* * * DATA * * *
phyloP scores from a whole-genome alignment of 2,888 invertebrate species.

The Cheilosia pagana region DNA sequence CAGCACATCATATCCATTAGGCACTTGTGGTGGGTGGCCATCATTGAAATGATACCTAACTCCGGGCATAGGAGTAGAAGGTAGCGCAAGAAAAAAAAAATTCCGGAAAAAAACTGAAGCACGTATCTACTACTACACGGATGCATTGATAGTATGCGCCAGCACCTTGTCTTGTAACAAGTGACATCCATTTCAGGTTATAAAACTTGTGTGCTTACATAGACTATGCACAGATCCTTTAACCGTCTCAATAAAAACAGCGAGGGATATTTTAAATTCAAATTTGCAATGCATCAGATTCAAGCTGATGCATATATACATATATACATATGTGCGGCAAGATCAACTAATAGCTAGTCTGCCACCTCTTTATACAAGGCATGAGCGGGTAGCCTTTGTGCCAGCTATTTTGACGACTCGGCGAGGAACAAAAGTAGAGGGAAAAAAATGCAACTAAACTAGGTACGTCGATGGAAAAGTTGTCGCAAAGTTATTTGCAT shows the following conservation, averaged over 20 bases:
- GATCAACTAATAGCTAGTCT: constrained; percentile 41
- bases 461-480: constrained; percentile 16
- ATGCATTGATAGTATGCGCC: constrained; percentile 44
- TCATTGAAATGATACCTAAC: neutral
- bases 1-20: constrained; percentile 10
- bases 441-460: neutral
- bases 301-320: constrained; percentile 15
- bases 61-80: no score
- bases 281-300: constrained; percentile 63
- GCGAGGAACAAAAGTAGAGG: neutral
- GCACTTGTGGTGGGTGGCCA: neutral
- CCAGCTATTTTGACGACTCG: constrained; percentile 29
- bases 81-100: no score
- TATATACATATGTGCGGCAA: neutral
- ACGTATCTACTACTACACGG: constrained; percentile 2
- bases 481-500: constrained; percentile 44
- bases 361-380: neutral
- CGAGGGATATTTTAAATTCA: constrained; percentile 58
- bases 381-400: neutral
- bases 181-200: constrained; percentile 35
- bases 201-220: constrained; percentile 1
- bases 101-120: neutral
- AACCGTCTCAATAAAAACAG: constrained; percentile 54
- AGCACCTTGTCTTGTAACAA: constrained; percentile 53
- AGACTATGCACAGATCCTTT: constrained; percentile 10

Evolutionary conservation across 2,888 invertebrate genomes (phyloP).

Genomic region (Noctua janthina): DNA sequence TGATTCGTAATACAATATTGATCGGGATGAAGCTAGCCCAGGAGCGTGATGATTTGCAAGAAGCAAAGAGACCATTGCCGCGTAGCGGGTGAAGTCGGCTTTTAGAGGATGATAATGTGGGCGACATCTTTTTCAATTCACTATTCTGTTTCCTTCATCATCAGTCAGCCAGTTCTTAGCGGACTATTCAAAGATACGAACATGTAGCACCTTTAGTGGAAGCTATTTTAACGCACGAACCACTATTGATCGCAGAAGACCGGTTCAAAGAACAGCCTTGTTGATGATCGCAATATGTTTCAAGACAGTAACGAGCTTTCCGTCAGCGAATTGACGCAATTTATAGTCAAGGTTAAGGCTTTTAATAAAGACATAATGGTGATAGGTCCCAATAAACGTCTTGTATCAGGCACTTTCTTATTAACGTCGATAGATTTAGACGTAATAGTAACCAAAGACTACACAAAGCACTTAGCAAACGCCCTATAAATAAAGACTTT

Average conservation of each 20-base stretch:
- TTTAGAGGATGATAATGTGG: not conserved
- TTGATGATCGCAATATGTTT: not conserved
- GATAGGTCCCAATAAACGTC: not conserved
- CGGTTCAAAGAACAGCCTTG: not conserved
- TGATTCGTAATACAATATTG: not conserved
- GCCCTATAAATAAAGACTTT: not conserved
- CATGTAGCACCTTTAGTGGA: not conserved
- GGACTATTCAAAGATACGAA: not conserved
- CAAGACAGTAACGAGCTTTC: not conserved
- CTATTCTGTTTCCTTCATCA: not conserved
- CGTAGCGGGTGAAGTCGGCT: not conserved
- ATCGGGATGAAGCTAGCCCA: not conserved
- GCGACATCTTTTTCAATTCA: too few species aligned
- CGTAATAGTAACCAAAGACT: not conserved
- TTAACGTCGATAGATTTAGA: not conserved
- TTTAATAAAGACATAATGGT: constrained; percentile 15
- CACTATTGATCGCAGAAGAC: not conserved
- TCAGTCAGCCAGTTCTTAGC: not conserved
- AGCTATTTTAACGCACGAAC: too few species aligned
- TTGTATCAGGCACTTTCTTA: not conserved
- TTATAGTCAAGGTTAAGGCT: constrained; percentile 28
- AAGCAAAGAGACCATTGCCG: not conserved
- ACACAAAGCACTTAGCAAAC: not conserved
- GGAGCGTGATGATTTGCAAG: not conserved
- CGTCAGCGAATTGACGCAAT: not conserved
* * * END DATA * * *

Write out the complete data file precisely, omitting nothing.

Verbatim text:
phyloP scores from a whole-genome alignment of 2,888 invertebrate species.

The Cheilosia pagana region DNA sequence CAGCACATCATATCCATTAGGCACTTGTGGTGGGTGGCCATCATTGAAATGATACCTAACTCCGGGCATAGGAGTAGAAGGTAGCGCAAGAAAAAAAAAATTCCGGAAAAAAACTGAAGCACGTATCTACTACTACACGGATGCATTGATAGTATGCGCCAGCACCTTGTCTTGTAACAAGTGACATCCATTTCAGGTTATAAAACTTGTGTGCTTACATAGACTATGCACAGATCCTTTAACCGTCTCAATAAAAACAGCGAGGGATATTTTAAATTCAAATTTGCAATGCATCAGATTCAAGCTGATGCATATATACATATATACATATGTGCGGCAAGATCAACTAATAGCTAGTCTGCCACCTCTTTATACAAGGCATGAGCGGGTAGCCTTTGTGCCAGCTATTTTGACGACTCGGCGAGGAACAAAAGTAGAGGGAAAAAAATGCAACTAAACTAGGTACGTCGATGGAAAAGTTGTCGCAAAGTTATTTGCAT shows the following conservation, averaged over 20 bases:
- GATCAACTAATAGCTAGTCT: constrained; percentile 41
- bases 461-480: constrained; percentile 16
- ATGCATTGATAGTATGCGCC: constrained; percentile 44
- TCATTGAAATGATACCTAAC: neutral
- bases 1-20: constrained; percentile 10
- bases 441-460: neutral
- bases 301-320: constrained; percentile 15
- bases 61-80: no score
- bases 281-300: constrained; percentile 63
- GCGAGGAACAAAAGTAGAGG: neutral
- GCACTTGTGGTGGGTGGCCA: neutral
- CCAGCTATTTTGACGACTCG: constrained; percentile 29
- bases 81-100: no score
- TATATACATATGTGCGGCAA: neutral
- ACGTATCTACTACTACACGG: constrained; percentile 2
- bases 481-500: constrained; percentile 44
- bases 361-380: neutral
- CGAGGGATATTTTAAATTCA: constrained; percentile 58
- bases 381-400: neutral
- bases 181-200: constrained; percentile 35
- bases 201-220: constrained; percentile 1
- bases 101-120: neutral
- AACCGTCTCAATAAAAACAG: constrained; percentile 54
- AGCACCTTGTCTTGTAACAA: constrained; percentile 53
- AGACTATGCACAGATCCTTT: constrained; percentile 10

Evolutionary conservation across 2,888 invertebrate genomes (phyloP).

Genomic region (Noctua janthina): DNA sequence TGATTCGTAATACAATATTGATCGGGATGAAGCTAGCCCAGGAGCGTGATGATTTGCAAGAAGCAAAGAGACCATTGCCGCGTAGCGGGTGAAGTCGGCTTTTAGAGGATGATAATGTGGGCGACATCTTTTTCAATTCACTATTCTGTTTCCTTCATCATCAGTCAGCCAGTTCTTAGCGGACTATTCAAAGATACGAACATGTAGCACCTTTAGTGGAAGCTATTTTAACGCACGAACCACTATTGATCGCAGAAGACCGGTTCAAAGAACAGCCTTGTTGATGATCGCAATATGTTTCAAGACAGTAACGAGCTTTCCGTCAGCGAATTGACGCAATTTATAGTCAAGGTTAAGGCTTTTAATAAAGACATAATGGTGATAGGTCCCAATAAACGTCTTGTATCAGGCACTTTCTTATTAACGTCGATAGATTTAGACGTAATAGTAACCAAAGACTACACAAAGCACTTAGCAAACGCCCTATAAATAAAGACTTT

Average conservation of each 20-base stretch:
- TTTAGAGGATGATAATGTGG: not conserved
- TTGATGATCGCAATATGTTT: not conserved
- GATAGGTCCCAATAAACGTC: not conserved
- CGGTTCAAAGAACAGCCTTG: not conserved
- TGATTCGTAATACAATATTG: not conserved
- GCCCTATAAATAAAGACTTT: not conserved
- CATGTAGCACCTTTAGTGGA: not conserved
- GGACTATTCAAAGATACGAA: not conserved
- CAAGACAGTAACGAGCTTTC: not conserved
- CTATTCTGTTTCCTTCATCA: not conserved
- CGTAGCGGGTGAAGTCGGCT: not conserved
- ATCGGGATGAAGCTAGCCCA: not conserved
- GCGACATCTTTTTCAATTCA: too few species aligned
- CGTAATAGTAACCAAAGACT: not conserved
- TTAACGTCGATAGATTTAGA: not conserved
- TTTAATAAAGACATAATGGT: constrained; percentile 15
- CACTATTGATCGCAGAAGAC: not conserved
- TCAGTCAGCCAGTTCTTAGC: not conserved
- AGCTATTTTAACGCACGAAC: too few species aligned
- TTGTATCAGGCACTTTCTTA: not conserved
- TTATAGTCAAGGTTAAGGCT: constrained; percentile 28
- AAGCAAAGAGACCATTGCCG: not conserved
- ACACAAAGCACTTAGCAAAC: not conserved
- GGAGCGTGATGATTTGCAAG: not conserved
- CGTCAGCGAATTGACGCAAT: not conserved